Toy steam locomotive tender, Hornby No.501 tender "LMS", 0-gauge, metal, made by Meccano Ltd, Liverpool, England, 1948-54
This toy steam locomotive tender, made between 1948 and 1954, was built by Meccano Ltd for their 0-gauge range of Hornby toy trains. The Hornby toy trains and accessories are a microcosm of railway social and technological history in Britain during the first half of the twentieth century.
Trains were the first form of modern transport to be reproduced as toys. Wooden pull-along trains were available in Britain from the 1840s, not long after the commercial introduction of full-size railways. By the 1870s the wooden toy train was replaced with tin-plate locomotives, hauling carriages, which were often powered by clockwork or steam. The German toy manufacturers dominated the world market at this time. The First World War broke this monopoly and the rise of patriotism in Britain saw an emphasis on local toy production there.
The scene was set for the English inventor of Meccano, Frank Hornby, to market his 0-gauge trains in 1920. Hornby trains became the most comprehensive ever produced. The series developed into finely-detailed locomotives, as well as commercial vans, wagons and tankers together with a range of accessories including stations, goods sheds, signals, crossings, water tanks and signal boxes. They were exported from the Liverpool factory to many countries including Australia, Canada, Egypt, New Zealand, Rhodesia and South Africa. In Australia, Hornby trains of the four major British railway companies became as familiar to boys as Australian rolling stock.
Two years after Frank Hornby's death in 1936 Meccano Ltd introduced the smaller Hornby Dublo (00-gauge) table top trains which were more affordable and convenient than the 0-gauge. This gauge became the most popular type of toy trains for the next 50 years. From the late 1950s no further effort was devoted to 0-gauge trains and by the 1960s their popularity had diminished. Today model railway production is aimed at adult collectors and is increasingly removed from the traditional children's toy trains. Many of the original collectors have kept and added to their interwar childhood 0-gauge toy train layouts with stations, tunnels, landscapes and rolling stock forming a historical diorama of twentieth century land transport.
Marsh, Hugo, "Miller's Toys & Games Antiques Checklist", Reed International Books Limited, London, 1995
Curator, Science & Industry
The No.501 or Type 501 locomotive was first released in 1948. In effect it was the renumbered and renamed Hornby clockwork Locomotive No.1 when production at Meccano resumed after the Second World War. Manufacture of the Locomotive No.1 had begun in 1920 and this model subsequently went through hundreds of production variations for almost the next 30 years. After the War the clockwork versions was called the Type 501 and the electric version Type E502. Four liveries were available the LMS red (numbered 5600), the LNER green (1842), the GW black (9319) and the SR (793). There were no black goods versions issued.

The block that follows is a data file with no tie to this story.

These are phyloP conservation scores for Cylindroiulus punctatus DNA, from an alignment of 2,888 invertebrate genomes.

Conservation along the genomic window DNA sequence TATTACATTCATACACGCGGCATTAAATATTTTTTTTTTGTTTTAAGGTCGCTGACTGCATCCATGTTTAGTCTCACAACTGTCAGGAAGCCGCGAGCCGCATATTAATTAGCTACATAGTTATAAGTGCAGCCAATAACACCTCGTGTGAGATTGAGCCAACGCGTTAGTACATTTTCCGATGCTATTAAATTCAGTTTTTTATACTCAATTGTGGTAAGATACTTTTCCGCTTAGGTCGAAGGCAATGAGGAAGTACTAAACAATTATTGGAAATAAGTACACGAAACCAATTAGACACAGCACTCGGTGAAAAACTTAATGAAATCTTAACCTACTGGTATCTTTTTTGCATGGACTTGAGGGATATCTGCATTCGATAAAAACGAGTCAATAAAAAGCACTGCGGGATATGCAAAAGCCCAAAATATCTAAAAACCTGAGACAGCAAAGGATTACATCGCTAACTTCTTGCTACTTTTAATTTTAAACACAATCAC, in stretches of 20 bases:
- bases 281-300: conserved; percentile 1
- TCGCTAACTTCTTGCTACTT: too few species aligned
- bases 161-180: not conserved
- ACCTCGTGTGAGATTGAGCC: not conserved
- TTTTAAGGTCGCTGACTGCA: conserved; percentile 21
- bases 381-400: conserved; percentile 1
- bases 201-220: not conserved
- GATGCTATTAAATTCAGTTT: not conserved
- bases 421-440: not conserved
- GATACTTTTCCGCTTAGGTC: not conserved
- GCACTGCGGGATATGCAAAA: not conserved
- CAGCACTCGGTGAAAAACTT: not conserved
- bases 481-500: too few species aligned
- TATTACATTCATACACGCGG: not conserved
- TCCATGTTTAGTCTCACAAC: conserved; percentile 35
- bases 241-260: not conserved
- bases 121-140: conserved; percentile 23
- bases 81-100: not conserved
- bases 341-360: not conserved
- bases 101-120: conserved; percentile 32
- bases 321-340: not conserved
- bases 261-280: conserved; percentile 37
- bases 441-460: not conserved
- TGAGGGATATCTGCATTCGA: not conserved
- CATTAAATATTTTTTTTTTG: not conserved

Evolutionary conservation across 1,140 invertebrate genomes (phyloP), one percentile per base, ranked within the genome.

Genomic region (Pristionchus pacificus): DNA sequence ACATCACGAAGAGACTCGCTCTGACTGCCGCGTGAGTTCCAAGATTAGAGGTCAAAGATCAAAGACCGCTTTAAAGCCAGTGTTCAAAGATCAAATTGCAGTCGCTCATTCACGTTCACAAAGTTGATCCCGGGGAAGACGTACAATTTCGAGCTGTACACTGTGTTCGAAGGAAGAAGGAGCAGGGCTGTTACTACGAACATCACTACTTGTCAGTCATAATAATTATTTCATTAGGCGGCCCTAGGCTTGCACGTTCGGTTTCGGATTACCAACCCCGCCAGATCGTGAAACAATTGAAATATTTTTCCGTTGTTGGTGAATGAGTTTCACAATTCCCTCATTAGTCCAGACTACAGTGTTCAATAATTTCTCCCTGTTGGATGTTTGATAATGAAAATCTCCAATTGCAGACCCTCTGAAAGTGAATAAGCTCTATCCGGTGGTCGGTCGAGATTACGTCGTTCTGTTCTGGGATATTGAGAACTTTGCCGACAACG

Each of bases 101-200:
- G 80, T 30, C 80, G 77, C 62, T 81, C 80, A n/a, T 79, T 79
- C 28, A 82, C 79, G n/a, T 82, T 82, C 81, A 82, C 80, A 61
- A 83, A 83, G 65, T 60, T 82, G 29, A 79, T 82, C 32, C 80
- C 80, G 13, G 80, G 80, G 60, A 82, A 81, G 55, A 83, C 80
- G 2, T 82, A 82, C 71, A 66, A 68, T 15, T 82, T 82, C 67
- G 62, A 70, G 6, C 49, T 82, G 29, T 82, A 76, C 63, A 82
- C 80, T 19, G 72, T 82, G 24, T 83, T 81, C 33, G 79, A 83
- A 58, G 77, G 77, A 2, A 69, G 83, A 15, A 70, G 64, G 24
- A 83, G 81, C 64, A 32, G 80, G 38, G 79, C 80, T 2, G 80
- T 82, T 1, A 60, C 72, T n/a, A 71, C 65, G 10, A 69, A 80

The Type 501 tenders differed from the pre-War No.1 versions in that lamp brackets were fitted to the rear.
Production of the LMS and LNER Type 501 locomotives and tenders continued on until the early 1950s and were replaced in 1954 with the two British Rail livered locomotives, the No.50 goods in black (numbered 60199) and No.51 passenger in green (50153).
Graebe, Chris and Julie, "The Hornby Gauge 0 System", New Cavendish Books, London, 2002
This toy steam locomotive tender is part of a large collection purchased by the Museum in 1985 from the tin toy collector, Ken Finlayson. As a boy, Finlayson admired steam trains but never owned a train set. As an adult he began collecting Hornby model trains, and his interest spread to other toy trains and tin toys. He increased his collection at auctions, swap meets and market stalls, and through his connections with toy dealers and other serious collectors. Some toys were simply found sitting neglected on the shelves of remote country newsagencies, brand new and never opened.
Finlayson's knowledge and love of toys brought him a collection of nearly 2000 items, including highly collectable tin-plate toys manufactured by respected names such as Carette, Bing, Marklin and Lehmann, as well as a variety of other German, English and Japanese makers. The Finlayson collection contains every type of transport toy - cars, trucks, tractors, fire engines, buses, motorcycles, aeroplanes, ships and trains, as well as novelty toys, robots, kitchen toys and Meccano sets. It represents the type of toys that were available in Australia throughout most of the twentieth century, including ones made here by Boomaroo, Wyn-toy, Cyclops, Ferris and Robilt. These Australian toys were usually built from heavy-gauge pressed steel rather than thin tin plate, making them sturdy enough for rough treatment in Australian backyards and sandpits.